noun (plural liberties)[mass noun]
- In Condorcet's view modern society and individual liberty could be served only by public instruction understood in this sense.
- Technology has the capability to impose graduated restrictions on liberty, but this is an issue the Government is specifically avoiding confronting.
- In addition to providing society with political liberty and justice, a single tax on land promotes economic efficiency.
- May I remind you that if you drive while disqualified over the next two years, you could lose your liberty.
- Mrs Camidge said: ‘For the last two months he has been living in fear of losing his liberty through his foolishness.’
- Criminals are being warned that they could lose their liberty and their lavish lifestyle thanks to the dedicated efforts of a North Yorkshire Police team.
- Freedom is a condition of the mind: this means that you have the internal power to exercise your liberty.
- Are there regions of the globe where the inhabitants have been condemned by their environment never to enjoy liberty, never to exercise their reason?
- It means that you cannot deny that a human being has the rightful liberty to pursue - to practice or to seek - happiness as he sees fit.
- He said in part that Hobbes's freedom or liberty, which amounts to not being frustrated, is no great thing.
- There would also be a loss of liberty or freedom for the morally wicked, since they would be punished or otherwise made to suffer.
- It would, I think, be generally agreed that he has laid down a necessary condition of liberty.
- He says currently human rights and fundamental liberties are not enshrined clearly and completely anywhere in Australian legislation.
- We believed that our rights, privileges and liberties did not derive from the king or government, but rather were a gift from god.
- The Great Charter confirmed previous royal charters and incorporates previous liberties, privileges and exemptions, which the city had formerly enjoyed.
- Second, when their workload permits, Sailors get special liberty the day before their final exams to study, similar to what many commands do for advancement exams.
- Sailors on the ship, ashore on liberty or in the local community would raise their level of awareness and be on the lookout for anything unusual.
- A Sailor, on liberty in a foreign port, was returning to his ship when a knife-wielding assassin attacked him.
- At present there are a number of persons accused of murder at liberty on bail and in some cases it is many months after the alleged murder that the case comes to trial.
- The defendant remained at liberty under his original bond of $35,000.
- She submits that the purpose, or at least a purpose, of imprisonment is to punish the criminal by depriving him of certain rights and pleasures which he can only enjoy when at liberty.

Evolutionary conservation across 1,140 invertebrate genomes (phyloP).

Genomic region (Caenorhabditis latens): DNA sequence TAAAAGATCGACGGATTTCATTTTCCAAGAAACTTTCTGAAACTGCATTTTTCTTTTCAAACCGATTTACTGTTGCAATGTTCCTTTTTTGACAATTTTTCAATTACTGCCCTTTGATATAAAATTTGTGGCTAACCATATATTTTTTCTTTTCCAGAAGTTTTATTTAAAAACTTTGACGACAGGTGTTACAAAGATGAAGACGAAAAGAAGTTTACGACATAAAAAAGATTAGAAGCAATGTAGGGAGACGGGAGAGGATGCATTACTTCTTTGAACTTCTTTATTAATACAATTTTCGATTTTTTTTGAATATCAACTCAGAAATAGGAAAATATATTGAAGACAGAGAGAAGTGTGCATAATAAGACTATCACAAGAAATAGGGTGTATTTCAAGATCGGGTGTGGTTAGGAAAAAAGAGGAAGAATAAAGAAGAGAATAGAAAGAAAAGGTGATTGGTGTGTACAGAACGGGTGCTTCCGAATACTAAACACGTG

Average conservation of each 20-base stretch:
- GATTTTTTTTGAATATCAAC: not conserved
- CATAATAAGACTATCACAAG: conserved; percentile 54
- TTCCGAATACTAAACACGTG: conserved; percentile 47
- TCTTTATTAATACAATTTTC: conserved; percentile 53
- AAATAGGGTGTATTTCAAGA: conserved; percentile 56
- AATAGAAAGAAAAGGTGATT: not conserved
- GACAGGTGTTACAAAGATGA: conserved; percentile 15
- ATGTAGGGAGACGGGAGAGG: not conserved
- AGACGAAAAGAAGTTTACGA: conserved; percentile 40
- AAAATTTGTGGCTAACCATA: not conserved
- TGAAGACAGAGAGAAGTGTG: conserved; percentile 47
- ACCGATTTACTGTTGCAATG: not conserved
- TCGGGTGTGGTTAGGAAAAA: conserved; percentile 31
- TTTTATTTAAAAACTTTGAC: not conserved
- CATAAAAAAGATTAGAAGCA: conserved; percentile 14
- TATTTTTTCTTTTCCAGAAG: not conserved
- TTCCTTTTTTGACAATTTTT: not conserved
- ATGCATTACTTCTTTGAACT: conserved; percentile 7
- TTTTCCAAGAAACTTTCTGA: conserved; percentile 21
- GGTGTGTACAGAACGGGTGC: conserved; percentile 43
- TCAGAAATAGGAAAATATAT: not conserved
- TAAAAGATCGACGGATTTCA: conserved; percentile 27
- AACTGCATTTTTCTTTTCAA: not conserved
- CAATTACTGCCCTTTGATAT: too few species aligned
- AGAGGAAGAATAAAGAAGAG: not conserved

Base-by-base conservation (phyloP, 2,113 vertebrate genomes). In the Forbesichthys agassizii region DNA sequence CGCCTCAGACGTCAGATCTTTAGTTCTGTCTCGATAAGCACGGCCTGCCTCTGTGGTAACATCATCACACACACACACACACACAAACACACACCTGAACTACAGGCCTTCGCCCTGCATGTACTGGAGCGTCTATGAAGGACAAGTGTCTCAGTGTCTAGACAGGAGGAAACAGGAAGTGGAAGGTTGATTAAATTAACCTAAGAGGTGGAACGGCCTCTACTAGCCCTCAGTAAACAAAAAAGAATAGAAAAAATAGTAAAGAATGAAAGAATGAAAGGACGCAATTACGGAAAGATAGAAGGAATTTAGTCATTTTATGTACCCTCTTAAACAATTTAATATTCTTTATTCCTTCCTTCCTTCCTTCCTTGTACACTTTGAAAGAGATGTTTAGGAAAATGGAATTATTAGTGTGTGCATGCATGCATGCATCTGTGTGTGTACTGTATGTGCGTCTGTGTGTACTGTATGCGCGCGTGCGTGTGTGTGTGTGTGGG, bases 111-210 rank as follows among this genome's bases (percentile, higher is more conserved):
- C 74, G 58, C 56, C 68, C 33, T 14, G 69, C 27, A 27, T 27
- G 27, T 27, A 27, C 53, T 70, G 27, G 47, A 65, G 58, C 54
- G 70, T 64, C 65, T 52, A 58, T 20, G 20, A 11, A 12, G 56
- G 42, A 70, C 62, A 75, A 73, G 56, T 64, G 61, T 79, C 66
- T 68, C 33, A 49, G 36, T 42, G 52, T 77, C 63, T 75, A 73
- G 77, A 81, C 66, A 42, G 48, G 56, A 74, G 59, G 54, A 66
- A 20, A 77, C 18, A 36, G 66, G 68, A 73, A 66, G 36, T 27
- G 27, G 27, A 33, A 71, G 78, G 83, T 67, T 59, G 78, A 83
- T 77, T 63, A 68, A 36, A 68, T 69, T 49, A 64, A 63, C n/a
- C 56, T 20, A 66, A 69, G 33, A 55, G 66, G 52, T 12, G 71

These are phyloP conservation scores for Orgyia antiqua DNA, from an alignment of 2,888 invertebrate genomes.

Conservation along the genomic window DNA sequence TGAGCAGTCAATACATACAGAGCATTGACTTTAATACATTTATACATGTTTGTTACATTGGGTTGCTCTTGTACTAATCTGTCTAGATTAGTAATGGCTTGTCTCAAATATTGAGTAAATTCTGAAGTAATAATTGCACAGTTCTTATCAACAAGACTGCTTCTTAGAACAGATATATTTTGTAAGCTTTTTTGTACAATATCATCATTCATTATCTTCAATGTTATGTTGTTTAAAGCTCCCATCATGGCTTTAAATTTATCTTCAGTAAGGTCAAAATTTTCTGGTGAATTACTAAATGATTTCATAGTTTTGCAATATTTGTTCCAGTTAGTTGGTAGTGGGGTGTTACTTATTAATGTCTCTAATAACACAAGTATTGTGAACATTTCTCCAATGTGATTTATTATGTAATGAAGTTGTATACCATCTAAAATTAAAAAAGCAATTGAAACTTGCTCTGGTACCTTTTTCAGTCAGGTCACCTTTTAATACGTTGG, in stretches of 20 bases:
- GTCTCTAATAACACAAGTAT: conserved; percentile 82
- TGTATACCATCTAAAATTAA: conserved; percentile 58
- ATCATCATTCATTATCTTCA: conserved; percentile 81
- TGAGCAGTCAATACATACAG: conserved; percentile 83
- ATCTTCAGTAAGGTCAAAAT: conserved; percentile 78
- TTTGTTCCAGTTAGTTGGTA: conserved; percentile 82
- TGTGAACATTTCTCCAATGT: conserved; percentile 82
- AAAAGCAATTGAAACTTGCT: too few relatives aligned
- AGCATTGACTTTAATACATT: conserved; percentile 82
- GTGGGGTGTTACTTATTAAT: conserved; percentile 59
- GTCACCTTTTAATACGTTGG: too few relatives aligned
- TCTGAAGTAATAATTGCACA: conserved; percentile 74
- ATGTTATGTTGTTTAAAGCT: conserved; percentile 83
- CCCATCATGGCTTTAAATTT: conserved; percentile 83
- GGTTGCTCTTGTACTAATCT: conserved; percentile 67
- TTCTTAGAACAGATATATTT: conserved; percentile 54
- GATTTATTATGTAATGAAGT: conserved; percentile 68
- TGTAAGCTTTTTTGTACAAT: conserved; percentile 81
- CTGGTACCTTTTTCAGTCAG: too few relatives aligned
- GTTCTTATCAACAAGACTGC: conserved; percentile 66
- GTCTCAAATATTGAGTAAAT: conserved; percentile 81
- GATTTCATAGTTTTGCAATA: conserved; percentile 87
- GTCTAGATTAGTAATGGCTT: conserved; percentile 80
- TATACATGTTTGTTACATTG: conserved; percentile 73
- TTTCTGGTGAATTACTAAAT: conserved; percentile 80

- Desdemona said a friend was storing valuables there, and she wasn't at liberty to allow them in.
- We are being put at risk, because patients are free to roam and at liberty to abscond.
- In fact, a principal authority is at liberty to withdraw the functions assigned to an agent.
- I got on well with my teammates, but I think that would have been taking liberties towards the club.
- Over time, the children of family members may take liberties that when left unchecked, become real problems.
- Still, the advertisements are part of a growing strain of Web marketing that takes liberties with requested Web pages, browsers and e-mail in-boxes, making it harder for people to ignore ads.
- Doing so is disingenuous, and takes liberties with the facts and the policy of this matter.
- This is one of the problems of an adaptation, where the writer must decide between a faithful, textually based adaptation and one that takes liberties in order to make it a better film.
- For Parker, the traditionalists who accuse him of taking liberties are one of the targets.
take the liberty
- Venture to do something without first asking permission: I took the liberty of checking out a few convalescent homes for himMore example sentences
- I took the liberty of fiddling with the scansion in Lines 3 and 7.
- My head feels as if it is stuffed with cotton wool, my tongue is made from plywood and someone took the liberty of welding a high pitched electronic buzzer to the inside of my middle ear.
- I took the liberty of participating in the coed and competitive basketball leagues and found, to my surprise, that there are a lot of good players.
Late Middle English: from Old French liberte, from Latin libertas, from liber 'free'.
The root of liberty is Latin liber ‘free’, the source also of liberal (Middle English) , libertine (Late Middle English), and livery (Middle English), and deliver. During the French Revolution the rallying cry was ‘liberty, equality, fraternity’. Supporters of change wore the cap of liberty, a red conical cap of a type that had originally been given to Roman slaves when they were freed.
For editors and proofreaders
Line breaks: lib|erty
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